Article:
What I want to do
Design a rig using readily available materials that can
- survive a hard fall from any angle (hard fall being free drop from 8')
- be built using no special tools
- allow for variable oblique shots and downward, mapping shots
- fly securely
- be as light as possible
- fit in a standard kit box
My attempt and results
Well, here it is:
The basic design is built around @ranon's two-rail chassis, using two parallel chopsticks as a base to allow you to mount a camera using thumbscrew and washer from below. The basic design allows you to balance the camera by sliding it around to find the balance point, as opposed to drilling a hole in a rigid base.
I will add more photos detailing construction as comments.
The BOM includes:
- 3 pairs bamboo chopsticks
- polyethylene tubing of both 5/16" OD and 7/16"OD
- reusable zip ties
- rubber bands
- 1/2" thumb screw
- appropriate washer
- craft knife, for cutting notch in wood and tubing
- pliers, for reefing on things as needed
Total weight of assembled rig: 116g The best part of this is the unintended bonus that you can adjust the camera angle simply by positioning it as you like, relying on the flexibility of the bamboo and friction of the rig to hold it in place.
In this video, you'll see me adjust the camera between oblique and flat. Then I use a stick between the rails to lever it into an oblique position, then lock it in place. This keeps it from slopping around during a rough flight.
I did drop tests with the camera in the oblique position.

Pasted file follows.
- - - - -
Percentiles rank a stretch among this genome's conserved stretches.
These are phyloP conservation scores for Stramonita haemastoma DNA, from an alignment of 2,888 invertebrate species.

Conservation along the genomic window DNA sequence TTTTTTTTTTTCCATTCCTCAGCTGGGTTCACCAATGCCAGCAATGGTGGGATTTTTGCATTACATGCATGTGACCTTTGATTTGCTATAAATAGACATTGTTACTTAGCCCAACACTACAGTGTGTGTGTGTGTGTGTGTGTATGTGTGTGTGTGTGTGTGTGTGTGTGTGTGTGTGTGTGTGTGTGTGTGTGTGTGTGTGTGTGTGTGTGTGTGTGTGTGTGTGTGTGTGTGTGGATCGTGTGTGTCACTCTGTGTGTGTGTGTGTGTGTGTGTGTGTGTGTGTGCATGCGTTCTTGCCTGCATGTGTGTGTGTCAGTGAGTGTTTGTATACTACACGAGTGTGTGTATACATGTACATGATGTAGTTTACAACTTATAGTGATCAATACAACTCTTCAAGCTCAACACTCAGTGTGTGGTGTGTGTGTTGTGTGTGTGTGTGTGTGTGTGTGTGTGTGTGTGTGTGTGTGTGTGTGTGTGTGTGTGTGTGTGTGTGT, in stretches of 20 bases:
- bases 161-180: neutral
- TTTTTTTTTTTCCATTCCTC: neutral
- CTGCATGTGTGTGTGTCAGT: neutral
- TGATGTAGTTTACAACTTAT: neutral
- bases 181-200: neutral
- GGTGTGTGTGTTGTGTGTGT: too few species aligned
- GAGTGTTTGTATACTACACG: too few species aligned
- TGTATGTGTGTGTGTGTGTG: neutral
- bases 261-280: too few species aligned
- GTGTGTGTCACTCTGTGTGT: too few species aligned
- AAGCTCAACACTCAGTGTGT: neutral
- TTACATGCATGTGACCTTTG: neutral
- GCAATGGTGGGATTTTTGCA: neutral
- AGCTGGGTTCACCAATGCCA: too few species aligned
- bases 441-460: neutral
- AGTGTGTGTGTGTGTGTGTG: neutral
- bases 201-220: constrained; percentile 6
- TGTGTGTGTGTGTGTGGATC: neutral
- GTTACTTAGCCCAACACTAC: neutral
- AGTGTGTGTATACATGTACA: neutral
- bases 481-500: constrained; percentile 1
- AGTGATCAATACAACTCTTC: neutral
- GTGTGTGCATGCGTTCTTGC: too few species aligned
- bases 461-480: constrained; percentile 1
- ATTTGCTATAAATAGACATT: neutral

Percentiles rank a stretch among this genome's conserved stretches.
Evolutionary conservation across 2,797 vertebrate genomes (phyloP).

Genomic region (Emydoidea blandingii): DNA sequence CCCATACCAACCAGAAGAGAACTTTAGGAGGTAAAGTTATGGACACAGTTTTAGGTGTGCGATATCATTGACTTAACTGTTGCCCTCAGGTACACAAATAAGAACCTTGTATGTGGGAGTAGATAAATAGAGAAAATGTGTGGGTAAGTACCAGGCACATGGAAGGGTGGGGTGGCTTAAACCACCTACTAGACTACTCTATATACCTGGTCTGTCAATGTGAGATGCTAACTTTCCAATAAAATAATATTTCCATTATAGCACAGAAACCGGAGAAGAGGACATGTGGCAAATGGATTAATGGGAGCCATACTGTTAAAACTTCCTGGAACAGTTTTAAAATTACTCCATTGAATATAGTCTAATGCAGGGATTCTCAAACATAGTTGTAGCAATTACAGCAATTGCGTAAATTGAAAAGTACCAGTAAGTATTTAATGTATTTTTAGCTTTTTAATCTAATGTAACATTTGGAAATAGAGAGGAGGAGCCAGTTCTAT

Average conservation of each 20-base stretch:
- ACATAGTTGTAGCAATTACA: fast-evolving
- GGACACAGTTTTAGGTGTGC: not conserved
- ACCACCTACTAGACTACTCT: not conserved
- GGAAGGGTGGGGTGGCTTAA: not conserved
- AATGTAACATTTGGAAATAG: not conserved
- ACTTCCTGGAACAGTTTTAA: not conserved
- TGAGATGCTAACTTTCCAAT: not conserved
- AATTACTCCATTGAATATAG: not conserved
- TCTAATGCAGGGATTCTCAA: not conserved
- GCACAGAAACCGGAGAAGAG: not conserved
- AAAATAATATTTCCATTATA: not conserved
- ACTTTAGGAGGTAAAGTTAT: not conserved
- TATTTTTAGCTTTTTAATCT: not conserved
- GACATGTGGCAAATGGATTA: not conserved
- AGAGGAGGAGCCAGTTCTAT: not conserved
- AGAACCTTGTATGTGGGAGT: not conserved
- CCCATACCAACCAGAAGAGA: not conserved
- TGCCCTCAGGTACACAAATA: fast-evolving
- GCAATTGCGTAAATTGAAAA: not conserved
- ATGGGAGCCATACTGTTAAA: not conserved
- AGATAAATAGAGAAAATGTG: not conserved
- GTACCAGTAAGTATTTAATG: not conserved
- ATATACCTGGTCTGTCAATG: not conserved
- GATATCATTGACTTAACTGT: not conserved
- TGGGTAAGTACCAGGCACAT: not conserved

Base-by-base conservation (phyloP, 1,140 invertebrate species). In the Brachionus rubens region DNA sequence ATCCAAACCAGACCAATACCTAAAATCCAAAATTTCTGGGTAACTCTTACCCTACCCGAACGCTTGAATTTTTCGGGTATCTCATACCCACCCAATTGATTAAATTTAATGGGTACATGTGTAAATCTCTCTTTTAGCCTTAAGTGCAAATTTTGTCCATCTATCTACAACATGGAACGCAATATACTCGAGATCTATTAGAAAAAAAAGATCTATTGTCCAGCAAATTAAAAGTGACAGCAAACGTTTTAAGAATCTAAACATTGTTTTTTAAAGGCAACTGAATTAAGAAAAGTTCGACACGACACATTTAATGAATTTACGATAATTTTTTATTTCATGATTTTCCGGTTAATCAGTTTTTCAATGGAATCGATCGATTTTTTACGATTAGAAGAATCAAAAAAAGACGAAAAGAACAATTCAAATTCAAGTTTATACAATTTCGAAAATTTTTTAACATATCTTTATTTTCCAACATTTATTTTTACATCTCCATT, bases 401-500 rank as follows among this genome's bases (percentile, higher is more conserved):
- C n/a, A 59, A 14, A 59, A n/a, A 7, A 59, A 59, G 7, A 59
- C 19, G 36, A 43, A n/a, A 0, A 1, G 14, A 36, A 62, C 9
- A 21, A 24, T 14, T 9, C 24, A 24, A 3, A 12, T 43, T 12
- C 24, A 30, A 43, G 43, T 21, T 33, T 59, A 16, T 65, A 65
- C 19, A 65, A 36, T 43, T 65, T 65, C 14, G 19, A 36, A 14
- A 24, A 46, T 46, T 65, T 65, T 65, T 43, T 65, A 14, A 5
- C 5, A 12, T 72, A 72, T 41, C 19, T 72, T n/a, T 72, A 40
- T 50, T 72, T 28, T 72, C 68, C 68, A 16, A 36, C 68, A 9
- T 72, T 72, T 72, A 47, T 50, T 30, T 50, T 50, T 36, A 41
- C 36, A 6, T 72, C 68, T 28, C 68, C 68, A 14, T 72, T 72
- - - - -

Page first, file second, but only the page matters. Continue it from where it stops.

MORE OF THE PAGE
One at 10' height, straight down.
And one at 7' height with it landing at worst possible angle.
The bounce comes from the legs, which are a pair of chopsticks held into an "X" by rubber bands, then giving a rigid "stop" by using two zip ties. The rubber bands hold the sticks in place, but the zip ties prevent the X from collapsing beyond a certain amount, depending on where you set them. On impact, the rubber bands slow it a bit, then the zip ties apply the real brakes.
The top piece is a single curved piece of polyethylene tubing, connecting the tops of two opposite sticks. Doesn't really matter which.
Then the connection to the pendulum is made using what I call the "papasan" joint, which is based on ratan joinery I saw on crappy dorm furniture.
This joint is made by using scissors to cut down the end of the tubing, one side-wall at a time, to form a half-tube for a few inches. Then the half tube is folded back and rubber banded to itself. Also possible to use an awl and wire to make a more secure joint, but this does very well.
I passed a single strand of rubber band material through the interior of the joint to give it some bite so it didn't twist around. This still can be repositioned for balance, but won't move unless you want it to.
It looks janky, but it is incredibly strong.
Another idea was a method for attaching the rig to the pendulum drop. I simply cut a bypass in the tubing to allow a zip tie to fit inside, then notched a "ㄥ" into the dowel using a craft knife. The combined joint will hold a small person.
Why I'm interested
I want to include a rig with the kite kits and balloon kits and to provide a model anyone could make with no additional tools, and minimal time. Also, it's cool to watch it crash.
- Flight test.
- Build instructions with stills.
- Send flexible tubing to existing "pendulum materials bundle" kit customers, and add to the kit. Invite people to build and test this version.
Improvements for next round:
shorter tube for top piece, the length that connects to the top chopsticks. By shortening, will cut down weight, but also will cause legs to angle slightly out for better stance. /----\ as opposed to |----|
use smaller tubing for top pieces. Point chopsticks for legs in opposite direction: square, fat ends downward, thin ends upward. This will cut down on weight and hopefully improve strength of legs by putting mass where it's most needed.
Add reinforcement in form of notch/zip-tie to connect top tube to the legs. Don't trust such a critical joint to friction alone.
add a thin lanyard from camera directly up to the kite line for redundant safety reasons
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